12. Roman Baths Museum (Bath, UK) – the site of the ancient Roman Baths, where much of it is still wonderfully preserved. I went there twice and I can tell you that it has been newly renovated and has improved on its already exceptional audio guide.

11. Nea Kameni (Santorini, Greece) – Fira and Oia are beautiful, and the Red and Black beaches are spectacular, but if I had to pick an ‘attraction’ from Santorini, the volcanic island of Nea Kameni is it! Take a 90 minute walk up to the top and back – even in the heat it is well worth the experience of seeing the destructive power of the volcano up close.

Santorini Volcano 2

Nea Kameni in Santorini

10. Tivoli (Copenhagen) – the famous theme park has a splendid carnival atmosphere. The entrance fee does not cover the rides, but you don’t need to go on a single one to enjoy the place, especially when it gets dark and the coloured lights illuminate the fairground. Magical!

9. The British Museum (London) – if nothing, London has tremendous free attractions, and they don’t get much better than the enormous British Museum. If you race through it you can probably see it all in half a day, but to truly appreciate how much priceless stuff the Brits stole from just about every other culture in the world, you’ll need at least a full day, if not 2 or 3.

8. Anne Frank House (Amsterdam) – Amsterdam may be best known for its weed and girls, but the highlight for me was the Anne Frank House, in which you can get to see where the legendary Anne Frank and her family once hid from the Nazis. Yes it can be depressing at times, but it is also quite uplifting too to read Anne’s touching words and see just what a magnificent and insightful writer she was. One can only imagine how many great writers must have perished in the Holocaust.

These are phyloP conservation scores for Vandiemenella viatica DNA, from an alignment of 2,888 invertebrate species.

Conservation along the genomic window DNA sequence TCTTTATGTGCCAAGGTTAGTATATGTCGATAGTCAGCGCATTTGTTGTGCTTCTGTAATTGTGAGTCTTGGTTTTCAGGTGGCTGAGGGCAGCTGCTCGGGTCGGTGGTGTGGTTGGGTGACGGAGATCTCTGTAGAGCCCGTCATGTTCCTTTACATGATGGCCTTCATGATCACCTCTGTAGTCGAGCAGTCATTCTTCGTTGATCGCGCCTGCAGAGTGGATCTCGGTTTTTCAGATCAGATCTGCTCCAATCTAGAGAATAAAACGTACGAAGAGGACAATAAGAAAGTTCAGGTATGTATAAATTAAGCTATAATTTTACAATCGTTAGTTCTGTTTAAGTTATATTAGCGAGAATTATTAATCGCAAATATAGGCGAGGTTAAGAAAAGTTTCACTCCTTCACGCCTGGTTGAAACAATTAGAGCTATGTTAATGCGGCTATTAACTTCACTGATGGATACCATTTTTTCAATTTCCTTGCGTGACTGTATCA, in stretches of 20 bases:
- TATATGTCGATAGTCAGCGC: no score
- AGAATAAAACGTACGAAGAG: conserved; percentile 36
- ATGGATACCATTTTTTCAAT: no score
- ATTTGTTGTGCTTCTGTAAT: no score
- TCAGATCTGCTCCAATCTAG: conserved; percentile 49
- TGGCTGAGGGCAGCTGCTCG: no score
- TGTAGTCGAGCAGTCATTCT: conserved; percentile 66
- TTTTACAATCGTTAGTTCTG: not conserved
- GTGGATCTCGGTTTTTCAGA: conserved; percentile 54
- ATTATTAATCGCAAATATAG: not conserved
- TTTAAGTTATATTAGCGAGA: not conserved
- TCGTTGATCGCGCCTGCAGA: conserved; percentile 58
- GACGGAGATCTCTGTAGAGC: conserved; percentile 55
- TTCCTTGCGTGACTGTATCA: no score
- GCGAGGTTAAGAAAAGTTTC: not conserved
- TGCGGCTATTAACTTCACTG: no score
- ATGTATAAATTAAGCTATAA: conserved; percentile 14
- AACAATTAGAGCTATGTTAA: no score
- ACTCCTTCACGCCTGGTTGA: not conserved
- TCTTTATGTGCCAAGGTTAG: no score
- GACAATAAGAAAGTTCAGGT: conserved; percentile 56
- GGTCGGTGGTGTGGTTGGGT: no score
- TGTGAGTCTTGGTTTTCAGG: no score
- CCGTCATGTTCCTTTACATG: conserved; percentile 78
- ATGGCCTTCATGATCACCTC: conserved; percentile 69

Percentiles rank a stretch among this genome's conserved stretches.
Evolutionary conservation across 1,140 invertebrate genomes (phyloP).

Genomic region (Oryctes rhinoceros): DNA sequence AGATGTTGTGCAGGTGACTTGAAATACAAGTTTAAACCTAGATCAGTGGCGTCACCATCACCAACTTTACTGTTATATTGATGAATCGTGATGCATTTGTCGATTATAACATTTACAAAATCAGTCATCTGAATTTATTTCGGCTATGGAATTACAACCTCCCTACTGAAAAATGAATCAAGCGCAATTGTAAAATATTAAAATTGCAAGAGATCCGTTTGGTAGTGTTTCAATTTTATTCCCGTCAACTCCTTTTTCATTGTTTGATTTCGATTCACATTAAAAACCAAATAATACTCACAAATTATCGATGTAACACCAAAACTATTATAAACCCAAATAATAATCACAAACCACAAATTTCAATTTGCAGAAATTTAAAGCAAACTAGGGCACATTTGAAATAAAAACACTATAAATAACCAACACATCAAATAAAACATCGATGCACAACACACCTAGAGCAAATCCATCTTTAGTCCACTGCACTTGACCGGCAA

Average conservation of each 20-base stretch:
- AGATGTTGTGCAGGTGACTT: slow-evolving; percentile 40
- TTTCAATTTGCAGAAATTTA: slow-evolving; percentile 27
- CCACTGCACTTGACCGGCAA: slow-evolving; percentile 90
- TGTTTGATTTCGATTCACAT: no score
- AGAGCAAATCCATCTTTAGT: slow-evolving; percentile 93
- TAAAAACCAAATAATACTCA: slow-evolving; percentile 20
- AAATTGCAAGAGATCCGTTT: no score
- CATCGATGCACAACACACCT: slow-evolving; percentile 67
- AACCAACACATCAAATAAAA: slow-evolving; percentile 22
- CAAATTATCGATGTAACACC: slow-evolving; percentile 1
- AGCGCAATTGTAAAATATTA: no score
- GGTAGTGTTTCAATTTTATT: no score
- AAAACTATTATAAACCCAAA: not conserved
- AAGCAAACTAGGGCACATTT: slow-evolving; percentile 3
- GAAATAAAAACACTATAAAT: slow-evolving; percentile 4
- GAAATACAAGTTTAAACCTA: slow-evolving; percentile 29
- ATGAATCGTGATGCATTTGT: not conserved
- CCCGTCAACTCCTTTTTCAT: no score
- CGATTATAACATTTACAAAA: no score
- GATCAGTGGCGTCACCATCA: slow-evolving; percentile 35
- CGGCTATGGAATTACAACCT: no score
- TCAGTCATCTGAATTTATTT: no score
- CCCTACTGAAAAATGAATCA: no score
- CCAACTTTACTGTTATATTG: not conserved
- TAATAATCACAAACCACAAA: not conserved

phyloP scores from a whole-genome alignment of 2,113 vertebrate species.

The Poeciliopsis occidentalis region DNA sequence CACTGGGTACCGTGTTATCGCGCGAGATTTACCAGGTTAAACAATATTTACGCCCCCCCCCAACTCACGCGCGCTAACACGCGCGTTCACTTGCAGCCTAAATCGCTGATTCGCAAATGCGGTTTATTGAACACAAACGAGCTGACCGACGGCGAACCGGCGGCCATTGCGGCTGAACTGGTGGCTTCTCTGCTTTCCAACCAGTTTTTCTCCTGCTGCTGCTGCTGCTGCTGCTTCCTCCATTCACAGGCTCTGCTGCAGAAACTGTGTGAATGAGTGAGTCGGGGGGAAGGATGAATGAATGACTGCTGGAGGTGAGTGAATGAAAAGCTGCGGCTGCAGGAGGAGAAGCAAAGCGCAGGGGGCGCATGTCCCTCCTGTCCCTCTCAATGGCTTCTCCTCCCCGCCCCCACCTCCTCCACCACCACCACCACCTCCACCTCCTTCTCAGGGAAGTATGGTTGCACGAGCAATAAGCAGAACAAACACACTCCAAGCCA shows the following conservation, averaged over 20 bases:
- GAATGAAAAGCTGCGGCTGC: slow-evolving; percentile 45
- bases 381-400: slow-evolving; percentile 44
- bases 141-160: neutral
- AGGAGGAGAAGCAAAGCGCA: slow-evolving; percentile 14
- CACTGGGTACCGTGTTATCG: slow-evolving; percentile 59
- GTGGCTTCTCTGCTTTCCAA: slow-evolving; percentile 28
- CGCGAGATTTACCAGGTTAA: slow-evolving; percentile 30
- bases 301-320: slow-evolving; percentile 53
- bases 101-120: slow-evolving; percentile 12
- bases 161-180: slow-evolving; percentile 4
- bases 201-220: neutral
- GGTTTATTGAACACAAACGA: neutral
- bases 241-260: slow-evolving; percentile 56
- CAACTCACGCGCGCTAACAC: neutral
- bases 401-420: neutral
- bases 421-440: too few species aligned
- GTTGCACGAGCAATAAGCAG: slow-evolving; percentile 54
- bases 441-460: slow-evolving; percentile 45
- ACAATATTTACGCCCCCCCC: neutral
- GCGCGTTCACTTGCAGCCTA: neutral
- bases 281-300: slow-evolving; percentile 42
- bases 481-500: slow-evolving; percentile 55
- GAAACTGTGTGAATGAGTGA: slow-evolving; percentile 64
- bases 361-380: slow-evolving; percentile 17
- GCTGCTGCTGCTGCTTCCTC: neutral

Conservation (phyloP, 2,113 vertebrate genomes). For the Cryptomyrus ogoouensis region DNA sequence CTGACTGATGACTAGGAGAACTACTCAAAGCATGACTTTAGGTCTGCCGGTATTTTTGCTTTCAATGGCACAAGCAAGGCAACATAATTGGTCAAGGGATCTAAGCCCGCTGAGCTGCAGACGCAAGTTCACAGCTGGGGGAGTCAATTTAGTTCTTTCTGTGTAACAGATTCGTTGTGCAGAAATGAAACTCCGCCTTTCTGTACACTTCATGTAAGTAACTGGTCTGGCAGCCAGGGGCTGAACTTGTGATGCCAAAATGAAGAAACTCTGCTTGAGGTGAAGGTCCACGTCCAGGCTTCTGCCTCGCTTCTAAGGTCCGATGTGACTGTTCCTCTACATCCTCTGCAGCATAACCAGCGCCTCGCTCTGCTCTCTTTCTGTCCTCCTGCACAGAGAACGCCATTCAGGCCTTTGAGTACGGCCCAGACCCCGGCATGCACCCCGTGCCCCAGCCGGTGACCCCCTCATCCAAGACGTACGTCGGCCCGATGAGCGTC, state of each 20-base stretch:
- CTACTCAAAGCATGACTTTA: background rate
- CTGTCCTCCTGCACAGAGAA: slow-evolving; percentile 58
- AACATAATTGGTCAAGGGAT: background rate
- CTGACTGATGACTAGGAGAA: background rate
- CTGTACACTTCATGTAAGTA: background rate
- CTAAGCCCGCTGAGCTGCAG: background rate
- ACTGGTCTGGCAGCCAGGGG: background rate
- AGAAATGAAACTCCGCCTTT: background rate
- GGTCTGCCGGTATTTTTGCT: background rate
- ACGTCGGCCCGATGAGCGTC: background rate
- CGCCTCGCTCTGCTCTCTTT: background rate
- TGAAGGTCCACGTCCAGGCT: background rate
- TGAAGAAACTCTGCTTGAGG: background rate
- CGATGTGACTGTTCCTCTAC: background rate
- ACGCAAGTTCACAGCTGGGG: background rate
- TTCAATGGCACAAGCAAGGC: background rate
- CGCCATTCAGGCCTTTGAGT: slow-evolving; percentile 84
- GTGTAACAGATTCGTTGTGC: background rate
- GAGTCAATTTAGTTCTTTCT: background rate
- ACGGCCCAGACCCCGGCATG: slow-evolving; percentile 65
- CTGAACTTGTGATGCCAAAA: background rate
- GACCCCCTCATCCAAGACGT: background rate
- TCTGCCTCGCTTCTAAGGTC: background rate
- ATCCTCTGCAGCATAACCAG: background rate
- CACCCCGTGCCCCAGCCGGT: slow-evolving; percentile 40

7. Vasa Museum (Stockholm) – the Vasa sank on its maiden voyage and was not salvaged until 333 years later. Today it forms the centerpiece of the exquisite Vasa Museum, one of the most unusual museums I’ve ever been too. I loved how you could get a different view of the Vasa at each level of the museum, from the bottom all the way to the top.

6. Neuschwanstein Castle(Fussen, Germany) – no wonder this is the number 1 attraction in Germany and has been for so long. It’s the type of place you can go a couple of times during different seasons, because I hear it’s a different feel with and without the snow (I went with a bit of snow during early Spring). The walk up to the castle itself is just magical, and the inside is worth a look too.

Neuschwanstein 009

Neuschwanstein Castle in Germany

5. The Acropolis (Athens) – I would have never thought that I’d rank a single monument so high, but the Acropolis has captivated my imagination ever since I was a child, and seeing it up close in person at last fulfilled a life-long dream. Even with the scaffolding along the sides and back it still takes the breath away. Now with the Acropolis Museum opened it will be even better.

4. The Louvre (Paris) – the best art museum, one of those humongous places that can take days to full appreciate. With limited time, I only got to see the main masterpieces (the most high-profile ones, at least – and there were many), so I look forward to going back there someday and seeing the rest.

3. Vatican City (Vatican City) – (I’m calling it an ‘attraction’ because it is small enough) regardless of your religion, Vatican City is one of those places that you just need to see, even if it’s just for the amazing artworks painted on almost every empty space on the inside. St Peter’s Square and St Peter’s Basilica are also some of the amazing places within the world’s smallest country that left my jaw ajar many times.

2. Palatine Hill (Rome) – the archaeological site next to the Colosseum is one of the most fantastic I’ve ever seen. Just use a bit of imagination and thousands of years of history will unfold before your eyes! Make sure you head up to the top around the outside wall to get a full view of the site.

1. Archaeological Site of Delphi (Delphi, Greece) – the centre of the world, up in the mountains, where the oracle once sat – the enormous, well-preserved archaeological site of Delphi is a remarkable place that is well worth the journey from Athens (if that is where you’re staying). There’s a lot to see and absorb and enjoy, so take your time and really use your mind to envisage what it was like 3,500 years ago in Ancient Greece.

Delphi 1

Delphi Archaeological Site is No. 1

Well, that’s it. I’ll probably disagree with a lot of what I just wrote the next time I look at it, but right now, these are my thoughts.